Day of the Dead
November 1st, the veil thinner, and we remember
those who’ve gone to the other side. Don’t worry,
I say, I’ll be there soon. But for now, I mark the presence
of their absence, an ache in the throat, a finger
on memory’s pulse. Light candles to keep out the dark,
to mark a path, should they wish to return. The floating world
shimmers and ebbs. I’d like to cross over, just for one hour,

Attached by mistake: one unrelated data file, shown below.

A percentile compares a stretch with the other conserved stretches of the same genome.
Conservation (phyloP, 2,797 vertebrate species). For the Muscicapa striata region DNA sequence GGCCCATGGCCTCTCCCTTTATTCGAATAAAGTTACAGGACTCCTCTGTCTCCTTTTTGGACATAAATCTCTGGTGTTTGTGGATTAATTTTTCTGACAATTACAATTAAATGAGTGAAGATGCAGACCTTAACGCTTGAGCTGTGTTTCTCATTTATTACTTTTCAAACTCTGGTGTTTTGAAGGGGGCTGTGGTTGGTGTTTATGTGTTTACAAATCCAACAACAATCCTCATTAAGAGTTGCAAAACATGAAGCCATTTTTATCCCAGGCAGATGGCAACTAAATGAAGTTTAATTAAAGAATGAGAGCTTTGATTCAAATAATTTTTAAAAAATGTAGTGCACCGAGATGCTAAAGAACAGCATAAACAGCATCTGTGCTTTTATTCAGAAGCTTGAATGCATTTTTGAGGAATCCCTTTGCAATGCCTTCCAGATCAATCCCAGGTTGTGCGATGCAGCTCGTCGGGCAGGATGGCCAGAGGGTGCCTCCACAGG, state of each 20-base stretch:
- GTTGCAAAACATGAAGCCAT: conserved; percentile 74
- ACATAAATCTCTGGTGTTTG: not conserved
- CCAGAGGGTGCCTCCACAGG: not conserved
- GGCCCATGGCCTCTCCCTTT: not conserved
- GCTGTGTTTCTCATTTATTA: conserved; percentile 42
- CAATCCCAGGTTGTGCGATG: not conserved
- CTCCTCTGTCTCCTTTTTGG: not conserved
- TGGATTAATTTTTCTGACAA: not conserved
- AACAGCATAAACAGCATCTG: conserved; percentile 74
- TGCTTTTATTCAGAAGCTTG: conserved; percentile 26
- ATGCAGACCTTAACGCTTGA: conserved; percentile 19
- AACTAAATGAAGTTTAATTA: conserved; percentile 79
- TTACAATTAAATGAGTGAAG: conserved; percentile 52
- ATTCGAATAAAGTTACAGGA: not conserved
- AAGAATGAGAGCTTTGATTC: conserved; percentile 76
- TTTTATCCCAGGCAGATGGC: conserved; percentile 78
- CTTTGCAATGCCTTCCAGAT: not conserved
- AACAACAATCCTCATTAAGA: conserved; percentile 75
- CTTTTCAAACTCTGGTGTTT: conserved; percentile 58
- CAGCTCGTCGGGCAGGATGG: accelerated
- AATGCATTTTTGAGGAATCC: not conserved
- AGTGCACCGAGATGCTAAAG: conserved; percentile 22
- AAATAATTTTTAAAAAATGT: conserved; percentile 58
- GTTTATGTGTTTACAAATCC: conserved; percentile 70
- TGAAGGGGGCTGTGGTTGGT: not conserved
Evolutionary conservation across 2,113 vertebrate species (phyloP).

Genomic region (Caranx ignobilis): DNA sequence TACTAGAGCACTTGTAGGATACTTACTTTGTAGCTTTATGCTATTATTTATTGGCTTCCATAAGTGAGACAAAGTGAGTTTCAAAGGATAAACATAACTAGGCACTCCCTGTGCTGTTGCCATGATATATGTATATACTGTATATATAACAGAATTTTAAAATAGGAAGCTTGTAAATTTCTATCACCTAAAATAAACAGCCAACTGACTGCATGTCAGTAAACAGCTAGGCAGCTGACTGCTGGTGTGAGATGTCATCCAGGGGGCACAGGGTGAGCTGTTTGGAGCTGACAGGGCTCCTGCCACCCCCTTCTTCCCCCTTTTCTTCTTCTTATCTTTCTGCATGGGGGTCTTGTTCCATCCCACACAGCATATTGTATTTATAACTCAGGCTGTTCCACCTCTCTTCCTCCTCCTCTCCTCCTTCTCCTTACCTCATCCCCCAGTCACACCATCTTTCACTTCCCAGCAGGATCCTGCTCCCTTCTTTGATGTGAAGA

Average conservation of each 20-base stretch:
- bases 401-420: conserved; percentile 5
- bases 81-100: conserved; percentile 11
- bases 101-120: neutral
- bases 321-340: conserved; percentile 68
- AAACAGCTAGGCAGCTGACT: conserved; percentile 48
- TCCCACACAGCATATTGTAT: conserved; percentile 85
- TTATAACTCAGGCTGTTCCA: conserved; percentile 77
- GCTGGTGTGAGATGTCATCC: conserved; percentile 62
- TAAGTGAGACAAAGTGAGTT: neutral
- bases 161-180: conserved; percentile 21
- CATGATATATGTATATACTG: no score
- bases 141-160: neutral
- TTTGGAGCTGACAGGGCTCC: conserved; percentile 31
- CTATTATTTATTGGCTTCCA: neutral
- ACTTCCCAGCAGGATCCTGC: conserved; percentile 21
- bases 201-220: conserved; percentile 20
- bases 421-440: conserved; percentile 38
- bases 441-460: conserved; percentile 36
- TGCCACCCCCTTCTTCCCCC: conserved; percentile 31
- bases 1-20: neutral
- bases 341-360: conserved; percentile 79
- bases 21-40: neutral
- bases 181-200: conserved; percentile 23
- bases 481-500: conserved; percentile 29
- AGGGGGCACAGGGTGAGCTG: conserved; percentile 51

see my mother, hold my baby, talk to Clare. Perched on our shoulders,
the dead ride with us, teetering like pyramids of water skiers, forming
enormous wings. Their words, though, remain inaudible. Cold syllables.
They scratch maps in frost on dark windows, but no one can read them.
Cross the threshold. This night is ancient and long. Whisper in my ear,
tell me what the new year will bring. Look at how the candle uses up
its wax. See how the smoke rises in the hearth.